SINGAPORE - A new centre in the Police Cantonment Complex will allow sexual crime victims to undergo forensic and medical examinations in a private facility, instead of being taken to a public hospital.
This was among initiatives announced by the Ministry of Home Affairs (MHA), following a review of investigation and court procedures dealing with sexual crimes.
“One of the key issues is, of course, to encourage victims to come forward and make the whole experience something that doesn’t add to their trauma,” said Home Affairs and Law Minister K. Shanmugam.
He added that processes should make it easy for victims to lodge a report and undergo examination.
The pilot One-Stop Abuse Forensic Examination Centre (OneSafe) to serve adult rape victims was set up by the police with the Singapore General Hospital.
It will handle cases reported within 72 hours of assault where victims do not require other medical attention.
Each year, the police see an average of 150 rape cases and 1,200 to 1,300 cases of outrage of modesty. Most cases are reported after 72 hours of the alleged offence.
Police added that where possible, it will assign a female officer to interview women victims.
To sensitise officers to victims' experiences, police will develop a training video with the Association of Women for Action and Research (Aware), based on feedback of its sexual assault care centre clients. This is expected to be ready by the third quarter of this year, said MHA.
New measures will extend to court processes too.
MHA and the Law Ministry (MinLaw) will review the punishment for sexual offences, taking into consideration sentences imposed in past cases, said Mr Shanmugam.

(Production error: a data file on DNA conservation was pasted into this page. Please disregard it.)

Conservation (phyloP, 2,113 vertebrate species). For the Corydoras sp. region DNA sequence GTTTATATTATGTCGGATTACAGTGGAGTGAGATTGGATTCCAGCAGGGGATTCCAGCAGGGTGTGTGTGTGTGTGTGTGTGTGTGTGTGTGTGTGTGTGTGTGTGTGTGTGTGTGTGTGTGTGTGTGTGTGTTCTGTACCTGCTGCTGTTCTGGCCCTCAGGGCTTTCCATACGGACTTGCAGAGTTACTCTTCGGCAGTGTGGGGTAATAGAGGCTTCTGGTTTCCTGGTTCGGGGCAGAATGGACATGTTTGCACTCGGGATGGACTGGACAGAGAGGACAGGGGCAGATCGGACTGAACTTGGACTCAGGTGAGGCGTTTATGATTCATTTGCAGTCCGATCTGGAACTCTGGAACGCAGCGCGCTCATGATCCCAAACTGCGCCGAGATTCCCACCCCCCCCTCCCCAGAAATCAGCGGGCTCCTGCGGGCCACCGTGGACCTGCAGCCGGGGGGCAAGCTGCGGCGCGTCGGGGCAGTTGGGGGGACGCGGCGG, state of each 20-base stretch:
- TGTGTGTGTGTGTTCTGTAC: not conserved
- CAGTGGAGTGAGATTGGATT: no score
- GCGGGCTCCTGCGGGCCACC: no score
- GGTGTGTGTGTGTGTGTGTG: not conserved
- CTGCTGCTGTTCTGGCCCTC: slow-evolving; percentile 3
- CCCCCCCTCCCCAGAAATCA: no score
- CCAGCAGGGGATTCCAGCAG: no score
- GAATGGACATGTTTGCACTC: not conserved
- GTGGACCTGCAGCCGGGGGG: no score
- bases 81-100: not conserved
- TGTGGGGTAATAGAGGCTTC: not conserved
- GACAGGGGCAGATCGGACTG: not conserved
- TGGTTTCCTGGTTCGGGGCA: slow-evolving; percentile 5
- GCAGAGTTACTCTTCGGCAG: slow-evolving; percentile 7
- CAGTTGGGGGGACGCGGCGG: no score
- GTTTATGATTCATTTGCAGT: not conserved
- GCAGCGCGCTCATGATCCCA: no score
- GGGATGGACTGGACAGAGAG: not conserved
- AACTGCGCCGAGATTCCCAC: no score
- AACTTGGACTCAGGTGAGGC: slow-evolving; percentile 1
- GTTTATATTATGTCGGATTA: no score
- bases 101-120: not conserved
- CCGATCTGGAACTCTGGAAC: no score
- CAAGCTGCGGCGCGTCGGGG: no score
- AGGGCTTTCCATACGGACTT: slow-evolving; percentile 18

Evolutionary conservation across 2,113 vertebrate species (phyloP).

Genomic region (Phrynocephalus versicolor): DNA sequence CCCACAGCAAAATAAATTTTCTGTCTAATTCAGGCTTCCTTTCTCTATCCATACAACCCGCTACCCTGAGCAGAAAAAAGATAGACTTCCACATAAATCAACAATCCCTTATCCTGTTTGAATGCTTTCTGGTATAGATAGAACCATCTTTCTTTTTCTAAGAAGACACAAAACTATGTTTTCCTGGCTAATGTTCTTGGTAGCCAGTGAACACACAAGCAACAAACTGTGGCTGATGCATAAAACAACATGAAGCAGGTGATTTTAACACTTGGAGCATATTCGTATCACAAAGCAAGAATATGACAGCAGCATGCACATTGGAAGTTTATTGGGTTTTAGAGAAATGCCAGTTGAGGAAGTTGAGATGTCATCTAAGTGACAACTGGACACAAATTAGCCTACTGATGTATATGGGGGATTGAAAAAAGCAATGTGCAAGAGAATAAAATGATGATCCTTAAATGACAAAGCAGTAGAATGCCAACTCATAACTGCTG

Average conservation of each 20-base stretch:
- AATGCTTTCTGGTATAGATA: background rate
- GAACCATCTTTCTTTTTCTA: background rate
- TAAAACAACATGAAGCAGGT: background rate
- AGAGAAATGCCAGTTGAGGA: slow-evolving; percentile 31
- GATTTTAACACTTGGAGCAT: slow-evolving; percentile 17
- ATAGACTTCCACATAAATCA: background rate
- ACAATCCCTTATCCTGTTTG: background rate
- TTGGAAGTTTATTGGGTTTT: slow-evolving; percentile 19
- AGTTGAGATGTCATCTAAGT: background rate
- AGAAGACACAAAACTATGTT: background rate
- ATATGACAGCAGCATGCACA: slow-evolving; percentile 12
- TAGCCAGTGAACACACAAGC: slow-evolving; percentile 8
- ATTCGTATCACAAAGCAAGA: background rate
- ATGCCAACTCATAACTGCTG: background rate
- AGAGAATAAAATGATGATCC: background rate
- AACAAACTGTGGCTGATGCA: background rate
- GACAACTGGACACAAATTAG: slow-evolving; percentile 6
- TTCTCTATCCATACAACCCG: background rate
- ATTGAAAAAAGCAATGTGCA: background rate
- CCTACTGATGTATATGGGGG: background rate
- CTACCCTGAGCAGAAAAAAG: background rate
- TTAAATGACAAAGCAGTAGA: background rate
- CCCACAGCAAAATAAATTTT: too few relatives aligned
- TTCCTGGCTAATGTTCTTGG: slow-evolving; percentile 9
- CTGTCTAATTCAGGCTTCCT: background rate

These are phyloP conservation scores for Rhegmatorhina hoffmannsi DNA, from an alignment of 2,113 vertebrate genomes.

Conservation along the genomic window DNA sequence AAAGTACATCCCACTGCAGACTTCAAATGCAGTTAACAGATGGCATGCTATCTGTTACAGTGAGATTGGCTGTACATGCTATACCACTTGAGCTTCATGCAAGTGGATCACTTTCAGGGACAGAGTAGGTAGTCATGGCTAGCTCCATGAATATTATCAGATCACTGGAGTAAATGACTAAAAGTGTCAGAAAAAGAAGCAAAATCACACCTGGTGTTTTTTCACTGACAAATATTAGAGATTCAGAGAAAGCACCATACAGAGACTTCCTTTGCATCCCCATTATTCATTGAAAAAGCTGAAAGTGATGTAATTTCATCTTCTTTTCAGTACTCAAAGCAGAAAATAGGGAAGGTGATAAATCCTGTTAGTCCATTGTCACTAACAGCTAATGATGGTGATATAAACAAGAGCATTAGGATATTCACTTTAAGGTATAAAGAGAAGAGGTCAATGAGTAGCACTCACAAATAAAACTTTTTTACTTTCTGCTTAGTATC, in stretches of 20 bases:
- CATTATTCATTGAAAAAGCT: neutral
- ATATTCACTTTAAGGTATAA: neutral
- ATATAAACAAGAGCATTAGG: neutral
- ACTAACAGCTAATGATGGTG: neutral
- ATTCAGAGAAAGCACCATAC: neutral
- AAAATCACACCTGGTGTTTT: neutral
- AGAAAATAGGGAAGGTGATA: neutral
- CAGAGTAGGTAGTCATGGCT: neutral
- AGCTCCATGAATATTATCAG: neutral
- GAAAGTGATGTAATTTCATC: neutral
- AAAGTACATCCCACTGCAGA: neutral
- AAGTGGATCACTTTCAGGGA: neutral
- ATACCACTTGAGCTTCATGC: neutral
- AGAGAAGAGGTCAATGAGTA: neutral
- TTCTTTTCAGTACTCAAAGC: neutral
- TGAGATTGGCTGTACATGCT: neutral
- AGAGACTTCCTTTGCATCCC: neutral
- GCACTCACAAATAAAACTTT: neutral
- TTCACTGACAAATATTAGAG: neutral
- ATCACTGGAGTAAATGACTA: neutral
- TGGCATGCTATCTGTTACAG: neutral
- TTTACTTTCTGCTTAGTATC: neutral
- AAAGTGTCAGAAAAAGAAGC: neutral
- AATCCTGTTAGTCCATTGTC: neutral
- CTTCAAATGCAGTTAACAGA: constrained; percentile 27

MinLaw will strengthen laws and court processes to reduce stress on victims as well. This could include enhancing restrictions on cross-examination in court, and introducing new ways to protect victims' privacy.
The police and MinLaw are also working on an information pamphlet for victims, which will include care and support measures and legal procedures.
In addition, MHA and the Ministry of Social and Family Development are studying multi-disciplinary interviewing models for child abuse cases within the family.
This longer-term collaboration aims to reduce the need for victims to recount traumatic experiences repeatedly to different officers.
“In many cases, women are assaulted and the assaulter deserves to be punished seriously,” said Mr Shanmugam. But there are also cases where false accusations are made, and this is why rigorous trial processes are needed, he added. “Within that framework, how to make the trial process less intimidating, more accommodating for the victim, and also to make the process of cross-examination less vexatious for the victim – those are the things we are looking at."